Robert B. Darnell, MD, PhD, President, CEO and Scientific Director, New York Genome Center; Danny Hillis, Co-founder, Applied Minds; and Dr. John Kelly, Senior Vice President and Director, Research, IBM; with Geoff Colvin, Senior Editor-at-Large, Fortune discuss the future of computing--augmenting intelligence, at the 2014 IBM THINK Forum.There are some weighty issues in this discussion clip:
I imagine that some, maybe many, people will continue to see technology advancement as Man versus Machine, but indeed how we grasp issues, solve problems, and perform tasks is best served with a Man and Machine perspective. Technology is more than poised to augment our human capacity, without necessarily losing what makes us human.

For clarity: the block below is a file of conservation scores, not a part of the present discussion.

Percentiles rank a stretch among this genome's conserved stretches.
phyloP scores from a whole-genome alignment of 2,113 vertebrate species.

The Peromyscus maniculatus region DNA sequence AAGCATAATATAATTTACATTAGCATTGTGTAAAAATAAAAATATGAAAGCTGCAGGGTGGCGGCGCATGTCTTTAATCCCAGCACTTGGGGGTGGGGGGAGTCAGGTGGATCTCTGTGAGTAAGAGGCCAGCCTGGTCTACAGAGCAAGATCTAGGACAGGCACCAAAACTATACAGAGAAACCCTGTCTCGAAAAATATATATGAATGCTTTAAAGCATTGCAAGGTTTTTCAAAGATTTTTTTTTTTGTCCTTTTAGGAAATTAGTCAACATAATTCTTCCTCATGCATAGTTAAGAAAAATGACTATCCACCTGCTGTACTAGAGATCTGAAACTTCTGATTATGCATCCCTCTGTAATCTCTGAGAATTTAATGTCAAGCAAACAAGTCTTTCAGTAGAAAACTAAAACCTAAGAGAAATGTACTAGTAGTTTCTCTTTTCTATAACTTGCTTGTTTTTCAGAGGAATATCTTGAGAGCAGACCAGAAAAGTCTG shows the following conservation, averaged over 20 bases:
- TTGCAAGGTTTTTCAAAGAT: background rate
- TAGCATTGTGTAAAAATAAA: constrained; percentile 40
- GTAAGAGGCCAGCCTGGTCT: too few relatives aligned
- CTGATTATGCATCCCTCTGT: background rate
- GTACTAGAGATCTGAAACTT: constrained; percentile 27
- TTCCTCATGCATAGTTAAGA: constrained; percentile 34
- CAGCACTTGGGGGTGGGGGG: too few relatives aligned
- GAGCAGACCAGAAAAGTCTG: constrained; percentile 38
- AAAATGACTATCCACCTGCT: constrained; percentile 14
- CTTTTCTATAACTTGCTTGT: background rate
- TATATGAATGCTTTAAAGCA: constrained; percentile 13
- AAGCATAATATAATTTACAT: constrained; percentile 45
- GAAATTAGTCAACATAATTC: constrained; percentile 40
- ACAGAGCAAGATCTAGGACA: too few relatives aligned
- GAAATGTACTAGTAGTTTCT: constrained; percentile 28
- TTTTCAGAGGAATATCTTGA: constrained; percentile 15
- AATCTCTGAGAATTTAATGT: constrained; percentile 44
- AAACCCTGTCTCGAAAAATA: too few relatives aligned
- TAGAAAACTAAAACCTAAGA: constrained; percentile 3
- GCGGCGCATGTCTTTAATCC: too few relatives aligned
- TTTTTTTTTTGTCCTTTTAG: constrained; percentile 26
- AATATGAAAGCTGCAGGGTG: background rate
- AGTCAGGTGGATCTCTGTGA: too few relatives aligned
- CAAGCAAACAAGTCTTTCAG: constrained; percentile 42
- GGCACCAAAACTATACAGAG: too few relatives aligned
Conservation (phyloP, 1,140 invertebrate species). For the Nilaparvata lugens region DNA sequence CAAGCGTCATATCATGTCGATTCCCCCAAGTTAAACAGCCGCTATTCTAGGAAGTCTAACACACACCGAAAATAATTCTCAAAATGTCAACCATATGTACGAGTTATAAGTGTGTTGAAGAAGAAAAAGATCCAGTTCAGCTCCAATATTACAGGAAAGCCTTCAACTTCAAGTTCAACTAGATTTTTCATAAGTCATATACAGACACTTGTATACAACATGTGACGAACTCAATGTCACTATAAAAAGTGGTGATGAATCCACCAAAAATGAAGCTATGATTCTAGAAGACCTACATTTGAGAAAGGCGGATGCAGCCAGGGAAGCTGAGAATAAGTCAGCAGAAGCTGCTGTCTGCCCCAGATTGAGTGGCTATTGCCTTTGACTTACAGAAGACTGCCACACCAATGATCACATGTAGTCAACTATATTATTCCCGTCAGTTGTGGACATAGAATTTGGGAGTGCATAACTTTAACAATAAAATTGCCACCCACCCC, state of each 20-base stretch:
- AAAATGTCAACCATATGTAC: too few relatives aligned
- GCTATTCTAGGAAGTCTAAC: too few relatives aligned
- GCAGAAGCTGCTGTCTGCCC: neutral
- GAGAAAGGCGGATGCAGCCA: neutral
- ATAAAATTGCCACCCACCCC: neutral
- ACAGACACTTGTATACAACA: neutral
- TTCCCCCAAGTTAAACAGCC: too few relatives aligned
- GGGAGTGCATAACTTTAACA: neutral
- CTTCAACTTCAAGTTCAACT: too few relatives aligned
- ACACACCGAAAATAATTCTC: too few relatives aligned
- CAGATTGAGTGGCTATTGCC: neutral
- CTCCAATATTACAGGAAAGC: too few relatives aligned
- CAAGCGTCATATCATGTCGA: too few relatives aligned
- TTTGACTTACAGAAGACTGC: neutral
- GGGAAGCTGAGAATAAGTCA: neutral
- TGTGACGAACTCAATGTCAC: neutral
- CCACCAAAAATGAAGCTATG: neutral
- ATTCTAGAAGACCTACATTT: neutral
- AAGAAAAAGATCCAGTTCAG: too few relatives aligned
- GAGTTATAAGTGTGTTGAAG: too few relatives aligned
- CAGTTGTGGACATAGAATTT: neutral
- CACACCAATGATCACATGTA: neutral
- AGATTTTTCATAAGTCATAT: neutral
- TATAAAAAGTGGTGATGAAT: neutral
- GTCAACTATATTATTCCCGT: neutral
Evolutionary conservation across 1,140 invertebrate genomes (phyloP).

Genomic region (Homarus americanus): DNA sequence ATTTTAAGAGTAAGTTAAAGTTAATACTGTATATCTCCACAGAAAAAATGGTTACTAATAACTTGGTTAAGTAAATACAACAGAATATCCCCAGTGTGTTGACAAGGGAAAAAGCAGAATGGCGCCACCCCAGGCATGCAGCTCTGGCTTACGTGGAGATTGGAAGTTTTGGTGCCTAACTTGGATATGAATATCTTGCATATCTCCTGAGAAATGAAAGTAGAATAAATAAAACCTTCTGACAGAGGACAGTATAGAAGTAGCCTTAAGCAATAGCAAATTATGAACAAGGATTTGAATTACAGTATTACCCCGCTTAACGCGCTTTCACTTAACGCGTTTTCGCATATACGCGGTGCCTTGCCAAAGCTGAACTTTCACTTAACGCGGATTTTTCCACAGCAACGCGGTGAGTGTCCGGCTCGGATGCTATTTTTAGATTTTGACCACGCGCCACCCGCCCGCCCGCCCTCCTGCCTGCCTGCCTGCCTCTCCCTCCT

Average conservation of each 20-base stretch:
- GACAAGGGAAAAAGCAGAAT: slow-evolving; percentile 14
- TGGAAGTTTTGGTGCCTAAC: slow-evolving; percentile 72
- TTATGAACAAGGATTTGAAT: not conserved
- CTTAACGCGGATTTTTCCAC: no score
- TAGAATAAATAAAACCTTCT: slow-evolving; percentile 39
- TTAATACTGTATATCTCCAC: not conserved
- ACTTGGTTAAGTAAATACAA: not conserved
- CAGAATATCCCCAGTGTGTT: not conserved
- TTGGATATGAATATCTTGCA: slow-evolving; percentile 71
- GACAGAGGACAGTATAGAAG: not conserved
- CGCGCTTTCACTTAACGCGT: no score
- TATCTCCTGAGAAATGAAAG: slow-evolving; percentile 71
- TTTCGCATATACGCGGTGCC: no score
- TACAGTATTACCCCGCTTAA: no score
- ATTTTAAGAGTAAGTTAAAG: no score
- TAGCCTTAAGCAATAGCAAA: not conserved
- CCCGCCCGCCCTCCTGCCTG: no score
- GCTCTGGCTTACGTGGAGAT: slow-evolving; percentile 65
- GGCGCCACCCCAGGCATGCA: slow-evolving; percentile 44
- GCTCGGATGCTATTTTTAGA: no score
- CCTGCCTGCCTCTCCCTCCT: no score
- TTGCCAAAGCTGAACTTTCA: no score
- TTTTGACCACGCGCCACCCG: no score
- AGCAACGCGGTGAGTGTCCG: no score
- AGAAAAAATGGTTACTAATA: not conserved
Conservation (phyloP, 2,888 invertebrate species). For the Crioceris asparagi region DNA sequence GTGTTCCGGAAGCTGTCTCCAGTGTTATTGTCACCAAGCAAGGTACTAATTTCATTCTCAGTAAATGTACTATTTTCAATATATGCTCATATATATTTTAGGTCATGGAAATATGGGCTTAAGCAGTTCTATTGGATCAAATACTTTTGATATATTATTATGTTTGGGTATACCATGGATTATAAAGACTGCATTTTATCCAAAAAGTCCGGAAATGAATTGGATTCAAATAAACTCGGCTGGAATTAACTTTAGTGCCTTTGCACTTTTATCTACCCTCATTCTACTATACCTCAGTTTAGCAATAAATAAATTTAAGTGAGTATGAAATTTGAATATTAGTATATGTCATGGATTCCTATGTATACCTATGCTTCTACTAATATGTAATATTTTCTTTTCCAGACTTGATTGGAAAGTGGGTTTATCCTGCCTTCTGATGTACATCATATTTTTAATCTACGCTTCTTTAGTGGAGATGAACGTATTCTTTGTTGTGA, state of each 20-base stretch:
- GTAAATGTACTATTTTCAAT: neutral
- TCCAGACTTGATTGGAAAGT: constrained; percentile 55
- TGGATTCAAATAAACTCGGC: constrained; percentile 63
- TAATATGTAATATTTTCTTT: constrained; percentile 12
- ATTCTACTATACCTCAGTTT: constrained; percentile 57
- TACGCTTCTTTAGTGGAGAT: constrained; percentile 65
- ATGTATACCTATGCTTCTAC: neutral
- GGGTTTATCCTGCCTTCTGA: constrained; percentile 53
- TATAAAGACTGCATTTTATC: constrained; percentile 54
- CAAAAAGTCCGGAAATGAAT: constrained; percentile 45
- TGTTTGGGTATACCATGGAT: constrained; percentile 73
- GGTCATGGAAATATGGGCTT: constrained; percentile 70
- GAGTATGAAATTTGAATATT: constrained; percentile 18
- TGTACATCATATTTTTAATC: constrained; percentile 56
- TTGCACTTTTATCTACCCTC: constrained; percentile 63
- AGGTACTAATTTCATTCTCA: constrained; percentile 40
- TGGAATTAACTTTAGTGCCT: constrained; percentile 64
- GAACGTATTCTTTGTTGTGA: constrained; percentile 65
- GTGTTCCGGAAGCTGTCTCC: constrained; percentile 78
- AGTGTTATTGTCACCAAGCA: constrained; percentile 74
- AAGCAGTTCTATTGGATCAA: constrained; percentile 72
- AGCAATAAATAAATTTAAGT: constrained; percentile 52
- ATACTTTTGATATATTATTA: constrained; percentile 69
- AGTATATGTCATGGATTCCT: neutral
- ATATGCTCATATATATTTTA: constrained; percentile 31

It may be easy to think that we mainly need logic and analysis to do business and improve our lot in the world. Indeed, however, there are intuition and instinct, which perhaps take up the bulk of the iceberg that lies hidden below the waterline. But again there is a range of views on this very matter: Can technology truly enhance the latter, or will it eventually supplant the former?
Darnell points out that the value of science is its ability to predict the future. So, if I were to knock a glass of water off the table, gravity will pull it down to the floor. My caveat is this: Science offers us great insight into how the physical universe works and extracts the cause-and-effect laws that govern such operation. It is in this respect that science can predict the future. But when we consider human phenomena, human endeavor, and human capacity, that predictive ability becomes a bit dicey.